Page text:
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What are the Different Types of Therapy for Cystic Fibrosis?

By Jennifer Long
Updated May 17, 2024
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There are several common types of therapy for cystic fibrosis, including antibiotics and assisted breathing. The therapies that are used help with managing cystic fibrosis symptoms because the disease does not have a cure. Treating cystic fibrosis symptoms helps those who suffer from the disease have the ability to maintain a better quality of life. Cystic fibrosis does not have a cure, which makes reducing and controlling symptoms an important part of a comprehensive treatment plan that addresses all of the aspects of being inflicted with a debilitating and life changing disease.

Cystic fibrosis is a genetically inherited disease that causes a variety of problems throughout the body. This disease is characterized by thick mucous that blocks the bronchi in the lungs. Mucous blockages cause symptoms that mimic chronic bronchitis and pneumonia, such as a cough, bacterial pneumonia, and a decrease in lung functioning. Cystic fibrosis can also cause infertility, sinus infections, and diarrhea. Therapy for cystic fibrosis aims to stop these symptoms.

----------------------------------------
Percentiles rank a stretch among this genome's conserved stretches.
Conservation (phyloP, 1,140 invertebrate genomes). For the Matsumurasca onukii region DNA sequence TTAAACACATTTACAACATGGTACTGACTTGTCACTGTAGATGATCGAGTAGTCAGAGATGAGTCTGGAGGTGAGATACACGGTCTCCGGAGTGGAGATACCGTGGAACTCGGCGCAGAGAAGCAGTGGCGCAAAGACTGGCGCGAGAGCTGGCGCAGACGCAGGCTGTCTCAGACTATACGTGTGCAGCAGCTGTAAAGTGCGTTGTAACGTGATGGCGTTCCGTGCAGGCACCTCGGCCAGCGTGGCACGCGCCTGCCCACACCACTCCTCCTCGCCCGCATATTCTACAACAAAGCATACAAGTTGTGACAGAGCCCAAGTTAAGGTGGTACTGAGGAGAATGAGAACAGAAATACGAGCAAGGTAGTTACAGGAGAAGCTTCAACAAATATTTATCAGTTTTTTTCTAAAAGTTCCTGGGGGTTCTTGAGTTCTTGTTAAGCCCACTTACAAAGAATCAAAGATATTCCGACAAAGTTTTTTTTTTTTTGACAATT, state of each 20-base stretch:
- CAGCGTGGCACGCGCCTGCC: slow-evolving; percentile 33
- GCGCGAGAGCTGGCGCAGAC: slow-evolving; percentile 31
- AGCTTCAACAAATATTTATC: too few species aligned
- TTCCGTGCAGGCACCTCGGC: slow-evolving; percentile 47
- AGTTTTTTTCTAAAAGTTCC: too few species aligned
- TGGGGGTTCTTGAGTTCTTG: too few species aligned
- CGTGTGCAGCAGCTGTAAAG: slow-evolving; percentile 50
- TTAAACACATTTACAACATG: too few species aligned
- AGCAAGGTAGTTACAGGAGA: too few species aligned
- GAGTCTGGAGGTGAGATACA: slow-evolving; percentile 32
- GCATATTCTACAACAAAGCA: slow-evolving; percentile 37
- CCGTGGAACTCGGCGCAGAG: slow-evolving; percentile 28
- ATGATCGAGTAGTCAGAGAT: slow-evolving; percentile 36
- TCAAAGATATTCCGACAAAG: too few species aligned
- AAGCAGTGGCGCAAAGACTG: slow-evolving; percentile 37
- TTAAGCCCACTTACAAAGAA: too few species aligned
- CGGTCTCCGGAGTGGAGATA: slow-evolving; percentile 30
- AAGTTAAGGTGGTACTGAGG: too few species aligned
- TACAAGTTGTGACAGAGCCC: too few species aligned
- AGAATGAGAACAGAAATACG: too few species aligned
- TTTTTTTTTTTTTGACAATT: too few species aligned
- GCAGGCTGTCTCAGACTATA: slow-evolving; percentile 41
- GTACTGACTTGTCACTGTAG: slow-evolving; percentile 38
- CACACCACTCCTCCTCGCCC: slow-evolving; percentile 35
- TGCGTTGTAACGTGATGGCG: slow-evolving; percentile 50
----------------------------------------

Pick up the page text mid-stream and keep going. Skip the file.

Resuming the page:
Physiotherapy for cystic fibrosis is part of a complete cystic fibrosis treatment plan. A cystic fibrosis specialist creates a customized plan for each patient. This helps doctors treat the symptoms that occur based on the methods each patient’s symptoms respond to. Many of the treatments for cystic fibrosis are physical in nature, such as antibiotics for infection and inhaled medicines to help open airways.

One of the most common problems associated with this disease is excess mucous production. It not only causes breathing problems, but also makes a patient prone to lung infections. Inhalers and nebulizers provide medication therapy for cystic fibrosis that targets the mucous directly through the airways.

Antibiotic therapy for cystic fibrosis can be two-fold. Medicines can be used to prevent an infection with a daily maintenance dosage. They can also be used to treat infections as they occur. Patients are often prescribed low doses of antibiotics to prevent the recurrence of chronic infections. Other patients do not respond to maintenance antibiotic therapy, but do respond well to treatments for specific infections as they occur.

Other medications are included in therapy for cystic fibrosis. Pain relievers, both prescription and over the counter, are used to relieve pain, swelling, and inflammation. Alternative treatments, such as antioxidants, for cystic fibrosis are also recommended to relieve symptoms. Healthy lungs contain natural antioxidants, but the lungs of people with cystic fibrosis have a deficiency. Researchers believe that adding antioxidants can help reduce infection and inflammation.

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